CitationEmch, Michael E.; Ali, Mohammad; & Yunus, Mohammad (2008). Risk Areas and Neighborhood-Level Risk Factors for. Health & Place, 14(1), 96-105.
AbstractAnnually, there are 165 million cases of shigellosis resulting in 1.1 million deaths in the developing world. Two species of the causative agent, Shigella dysenteriae 1 and Shigella flexneri, are responsible for acute diarrheal illness. Vaccines are being developed against both but many questions remain about the disease burden, distribution of species in space and time, and community-level risk factors. This study answers two questions. What are the differences in neighborhood-level risk factors between S. dysenteriae 1 and S. flexneri? Does shigellosis caused by the two different species occur in the same neighborhoods and are those high-risk neighborhoods persistent in time? Cases from a hospital in rural Bangladesh were assigned to one of the two shigellosis types and age-matched individuals were randomly chosen from the community to be controls. Information was collected for neighborhood-level variables hypothesized to be related to shigellosis. During the 3-year study period, there were 161 cases of S. dysenteriae 1 and 225 cases of S. flexneri. Incidence of both types was highest in children under 2 followed by children from 2 to 5. The location of S. dysenteriae 1 risk varies in time but S. flexneri risk areas were persistent in time. Neighborhoods near bazaars with many non-septic latrines were at highest risk for S. dysenteriae 1. S. flexneri was most common in flood-controlled areas. S. dysenteriae 1 risk is more related to hygiene and sanitation and S. flexneri is more related to the environment.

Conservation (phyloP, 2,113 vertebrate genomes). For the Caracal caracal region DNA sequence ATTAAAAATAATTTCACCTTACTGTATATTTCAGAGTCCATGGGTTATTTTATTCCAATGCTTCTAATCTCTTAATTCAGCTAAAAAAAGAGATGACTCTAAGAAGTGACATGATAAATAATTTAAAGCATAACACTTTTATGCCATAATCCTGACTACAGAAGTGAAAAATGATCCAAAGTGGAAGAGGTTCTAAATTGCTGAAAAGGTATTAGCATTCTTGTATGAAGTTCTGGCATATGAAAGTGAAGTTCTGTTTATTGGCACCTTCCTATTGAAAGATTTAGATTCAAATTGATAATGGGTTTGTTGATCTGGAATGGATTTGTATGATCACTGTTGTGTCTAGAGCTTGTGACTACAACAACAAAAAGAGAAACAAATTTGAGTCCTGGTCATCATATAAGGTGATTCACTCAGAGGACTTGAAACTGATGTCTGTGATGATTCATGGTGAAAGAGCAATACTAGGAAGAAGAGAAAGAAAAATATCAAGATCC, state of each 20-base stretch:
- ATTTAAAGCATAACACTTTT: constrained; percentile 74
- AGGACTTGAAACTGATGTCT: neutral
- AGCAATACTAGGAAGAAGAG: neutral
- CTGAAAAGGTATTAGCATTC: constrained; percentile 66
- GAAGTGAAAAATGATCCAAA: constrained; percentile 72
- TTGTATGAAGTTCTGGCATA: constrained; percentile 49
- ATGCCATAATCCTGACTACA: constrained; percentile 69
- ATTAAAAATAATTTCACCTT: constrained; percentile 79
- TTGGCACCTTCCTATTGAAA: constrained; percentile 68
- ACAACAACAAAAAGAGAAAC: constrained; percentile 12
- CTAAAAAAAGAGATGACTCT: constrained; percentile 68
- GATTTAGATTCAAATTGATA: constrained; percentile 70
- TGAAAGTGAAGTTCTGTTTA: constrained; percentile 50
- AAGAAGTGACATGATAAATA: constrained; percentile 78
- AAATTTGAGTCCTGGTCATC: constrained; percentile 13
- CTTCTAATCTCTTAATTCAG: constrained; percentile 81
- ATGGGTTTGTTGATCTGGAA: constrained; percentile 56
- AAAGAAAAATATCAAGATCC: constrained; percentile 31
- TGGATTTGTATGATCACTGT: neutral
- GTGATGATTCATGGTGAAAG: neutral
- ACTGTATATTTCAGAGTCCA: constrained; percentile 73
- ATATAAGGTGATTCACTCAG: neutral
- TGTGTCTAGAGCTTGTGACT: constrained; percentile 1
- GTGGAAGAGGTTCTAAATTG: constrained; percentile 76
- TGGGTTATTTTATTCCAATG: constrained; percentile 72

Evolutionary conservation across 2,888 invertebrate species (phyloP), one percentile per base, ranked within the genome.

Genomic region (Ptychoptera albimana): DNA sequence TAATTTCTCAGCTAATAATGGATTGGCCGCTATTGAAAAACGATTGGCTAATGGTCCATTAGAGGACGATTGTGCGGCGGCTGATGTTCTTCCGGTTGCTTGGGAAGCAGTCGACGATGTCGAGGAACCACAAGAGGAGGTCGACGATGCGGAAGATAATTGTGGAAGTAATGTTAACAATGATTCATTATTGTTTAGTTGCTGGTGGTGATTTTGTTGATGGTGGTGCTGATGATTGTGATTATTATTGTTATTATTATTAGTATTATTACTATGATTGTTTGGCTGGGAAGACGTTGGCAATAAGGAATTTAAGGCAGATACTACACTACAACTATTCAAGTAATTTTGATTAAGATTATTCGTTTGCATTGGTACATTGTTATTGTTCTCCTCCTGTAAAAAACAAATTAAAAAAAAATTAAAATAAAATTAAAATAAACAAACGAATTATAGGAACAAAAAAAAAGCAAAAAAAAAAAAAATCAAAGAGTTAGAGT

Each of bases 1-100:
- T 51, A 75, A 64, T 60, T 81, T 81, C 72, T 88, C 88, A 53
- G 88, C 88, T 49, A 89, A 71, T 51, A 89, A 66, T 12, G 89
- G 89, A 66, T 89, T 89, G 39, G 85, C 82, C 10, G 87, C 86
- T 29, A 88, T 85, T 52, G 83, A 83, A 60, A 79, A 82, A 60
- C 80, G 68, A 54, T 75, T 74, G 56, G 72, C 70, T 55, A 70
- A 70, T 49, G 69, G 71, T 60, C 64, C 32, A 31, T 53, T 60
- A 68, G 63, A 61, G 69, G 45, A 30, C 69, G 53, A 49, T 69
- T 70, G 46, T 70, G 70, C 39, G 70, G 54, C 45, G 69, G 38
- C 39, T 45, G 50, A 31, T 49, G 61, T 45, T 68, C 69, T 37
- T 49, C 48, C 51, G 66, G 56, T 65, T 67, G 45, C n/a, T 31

Reference TypeJournal Article
Journal TitleHealth & Place
Author(s)Emch, Michael E.